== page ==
Cross Correlation with Discrete signals
By : CZ云遥
Date : March 29 2020, 07:55 AM
Hope that helps Just do the regular cross correlation. Afterwards set the lags vector accordingly.

CrossCorrelation of two signals
By : SkyWaiting
Date : March 29 2020, 07:55 AM
To fix the issue you can do You seem to have a slight misunderstanding of how crosscorrelation works. Crosscorrelation takes one signal, and compares it with shifted versions of another signal. If you recall, the (unnormalized) crosscorrelation of two signals is defined as: code :
s = [0 0 0 0 1 1 1 1 1 0 0 0 0]
h = [1 1 1 1 1 0 0 0 0 0 0 0 0]
s ** h = (0)(1) + (0)(1) + (0)(1) + (0)(1) + (1)(1) + (0)(1) + (0)(1) + (0)(1) + (0)(1)
= 1
s = [0 0 0 0 1 1 1 1 1 0 0 0 0]
h = [0 1 1 1 1 1 0 0 0 0 0 0 0]
s ** h = (0)(1) + (0)(1) + (0)(1) + (0)(1) + (1)(1) + (1)(1) + (0)(1) + (0)(1) + (0)(1)
= 2
s = [0 0 0 0 1 1 1 1 1 0 0 0 0]
h = [0 0 0 0 1 1 1 1 1 0 0 0 0]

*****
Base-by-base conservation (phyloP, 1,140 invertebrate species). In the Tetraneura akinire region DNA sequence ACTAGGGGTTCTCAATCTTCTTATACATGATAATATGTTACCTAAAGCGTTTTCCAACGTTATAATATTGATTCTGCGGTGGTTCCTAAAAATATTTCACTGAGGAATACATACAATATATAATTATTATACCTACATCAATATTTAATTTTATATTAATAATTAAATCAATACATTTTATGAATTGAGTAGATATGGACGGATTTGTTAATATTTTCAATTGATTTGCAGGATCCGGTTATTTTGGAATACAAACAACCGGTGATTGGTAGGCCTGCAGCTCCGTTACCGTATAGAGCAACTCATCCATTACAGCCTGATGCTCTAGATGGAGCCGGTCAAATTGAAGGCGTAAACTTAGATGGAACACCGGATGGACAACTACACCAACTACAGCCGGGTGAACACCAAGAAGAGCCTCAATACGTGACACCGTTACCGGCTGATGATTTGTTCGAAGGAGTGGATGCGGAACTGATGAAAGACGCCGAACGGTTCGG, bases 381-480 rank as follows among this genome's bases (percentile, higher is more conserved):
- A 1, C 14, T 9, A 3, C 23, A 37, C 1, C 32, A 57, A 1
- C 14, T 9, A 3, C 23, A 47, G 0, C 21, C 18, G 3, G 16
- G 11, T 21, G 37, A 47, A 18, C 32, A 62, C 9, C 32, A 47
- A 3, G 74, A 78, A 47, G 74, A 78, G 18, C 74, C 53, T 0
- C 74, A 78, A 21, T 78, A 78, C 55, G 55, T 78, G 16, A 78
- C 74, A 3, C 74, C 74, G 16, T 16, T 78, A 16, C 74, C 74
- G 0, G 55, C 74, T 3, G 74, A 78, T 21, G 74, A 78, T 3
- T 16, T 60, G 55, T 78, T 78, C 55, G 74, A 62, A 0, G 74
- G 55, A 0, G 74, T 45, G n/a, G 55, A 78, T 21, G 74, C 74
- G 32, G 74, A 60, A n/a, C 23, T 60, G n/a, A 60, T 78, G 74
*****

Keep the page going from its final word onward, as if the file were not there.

s = [0 0 0 0 1 1 1 1 1 0 0 0 0]
h = [0 0 0 0 0 1 1 1 1 1 0 0 0]
s = [0 0 0 0 1 1 1 1 1 0 0 0 0]
h = [0 0 0 0 0 0 0 0 1 1 1 1 1]

Cross Correlation with signals of different length in MATLAB
By : plrnvld
Date : March 29 2020, 07:55 AM
this will help I have 2 signals of different lengths where the shorter signal is the same as the longer n samples shifted. I want to find the maximum normalized crosscorrelation between these two signals. Since it is normalized should give 1. The xcorr function lags vary from 441 to 441 samples. , Suppose x and y are the shorter and longer signals you have. code :
nx = length(x);
ny = length(y);
cc = nan(1,nynx+1);
for ii = 0 : nynx
id = (1:nx) + ii;
cc(ii+1) = sum(x.*y(id))/(sqrt(sum(x.^2)*sum(y(id).^2)));
end
[ccmx,idmx] = max(cc);

Normalizing crosscorrelation to [1,1] for different length signals
By : Megha Jain
Date : March 29 2020, 07:55 AM

Cross correlation / similarity of signals  calculate time lag
By : Nickolass
Date : March 29 2020, 07:55 AM
I think the issue was by ths following , One possible solution to your problem is Mean Squared Error (MSE). Given two signals a and b of same dimensions, MSE is the average value of the elementwise squares of the difference between a and b. The code would look like follows (based on this): code :
import numpy as np
import matplotlib.pyplot as plt
a = np.array([10, 20, 10, 30, 20, 10, 28, 22, 10])
b = np.array([28, 22])
mse = np.ndarray((len(a)  len(b) + 1))
for i in range(c.size):
mse[i] = np.square(np.subtract(a[i:i+len(b)],b)).mean()
print(mse.argmin())
plt.plot(mse)